In-Sourcing The Signs of India
The Daily Heller’s roving global correspondent, Rick Meyerowitz recently returned from his third trip to India with a fistful of rupees and a camera stuffed with incredible photographs. His focus was on the merchant’s signs produced, it would appear, without the benefit of design school or professional design standards. But who’s to say the artists didn’t learn in their own schools. The lettering quality of Tingle looks pretty good to me; and the painting of the turbaned man elegantly dressed in his Sherwani is rather accomplished. And what about the nurses?
Meyerowitz has obsessively documented this signs during his visits to India since 2004, traveling to cites and towns from Agra to Delhi, Mysore to Udaipur. To the tutored eye these seem quaint and unfettered, but they are every bit as commercial and standardized in India as more typographically sophisticated ones here. Still, they hold a certain delight for the Westerner. So, I asked Meyerowitz, a Westerner by any other name, to answer a few simple questions.
Show me your favorite signs? I like this black and white curtain of Hindi (see below) as a counterpoint to all the English. I like “plasitc free zone.” I adore the woman [goddess] with the broken arm. And then there’s the M&Co manhole cover.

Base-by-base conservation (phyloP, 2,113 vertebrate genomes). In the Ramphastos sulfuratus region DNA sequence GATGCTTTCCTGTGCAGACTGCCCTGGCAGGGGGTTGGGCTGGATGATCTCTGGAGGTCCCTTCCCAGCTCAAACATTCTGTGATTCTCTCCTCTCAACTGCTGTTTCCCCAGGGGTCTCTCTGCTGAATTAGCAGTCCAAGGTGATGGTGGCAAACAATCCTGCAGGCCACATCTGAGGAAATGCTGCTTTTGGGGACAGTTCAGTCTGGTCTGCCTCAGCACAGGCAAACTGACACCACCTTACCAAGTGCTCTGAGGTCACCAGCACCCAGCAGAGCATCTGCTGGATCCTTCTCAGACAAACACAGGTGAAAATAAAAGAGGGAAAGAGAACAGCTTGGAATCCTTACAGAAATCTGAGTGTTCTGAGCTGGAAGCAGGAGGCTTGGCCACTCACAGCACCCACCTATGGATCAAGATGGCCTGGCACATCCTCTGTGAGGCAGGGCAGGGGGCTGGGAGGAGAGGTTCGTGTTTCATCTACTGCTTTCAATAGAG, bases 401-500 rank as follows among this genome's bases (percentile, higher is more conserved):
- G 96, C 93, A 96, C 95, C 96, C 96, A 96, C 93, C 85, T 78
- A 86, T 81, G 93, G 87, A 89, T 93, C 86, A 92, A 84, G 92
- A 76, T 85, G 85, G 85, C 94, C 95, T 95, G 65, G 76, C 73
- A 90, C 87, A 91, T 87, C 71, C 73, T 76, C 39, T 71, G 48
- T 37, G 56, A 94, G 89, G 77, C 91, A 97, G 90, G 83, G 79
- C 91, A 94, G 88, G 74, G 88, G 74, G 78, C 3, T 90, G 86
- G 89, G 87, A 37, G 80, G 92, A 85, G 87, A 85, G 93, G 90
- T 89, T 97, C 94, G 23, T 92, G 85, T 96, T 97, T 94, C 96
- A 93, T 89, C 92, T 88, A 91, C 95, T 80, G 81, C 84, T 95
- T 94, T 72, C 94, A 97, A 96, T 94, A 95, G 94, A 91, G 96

Is this the usual street signage or are there more global brand names too? This is the street but there are brand signs all over, though not as many as in a country like China which allows all kinds of foreign brands. The Indians are still painting their own signs and it was not until a decade ago that their long prohibition of foreign products was lifted. In China there are like five million Buicks (not kidding) on the road but in India I didn’t see American brand cars.
If you can answer, what is the ratio of English to Hindi in signs? In the cities it’s about even. The common language shared among Indians is not Hindi although it is the language with the most native speakers. It’s English because the speakers of all the many minority languages in India do not want to give the Hindi speakers the satisfaction of speaking their language. So a business meeting of native Hindi speakers and native Malayalam speakers happens in the common agreed upon tongue, the one that does not step on any ancient tribal toes, namely, English.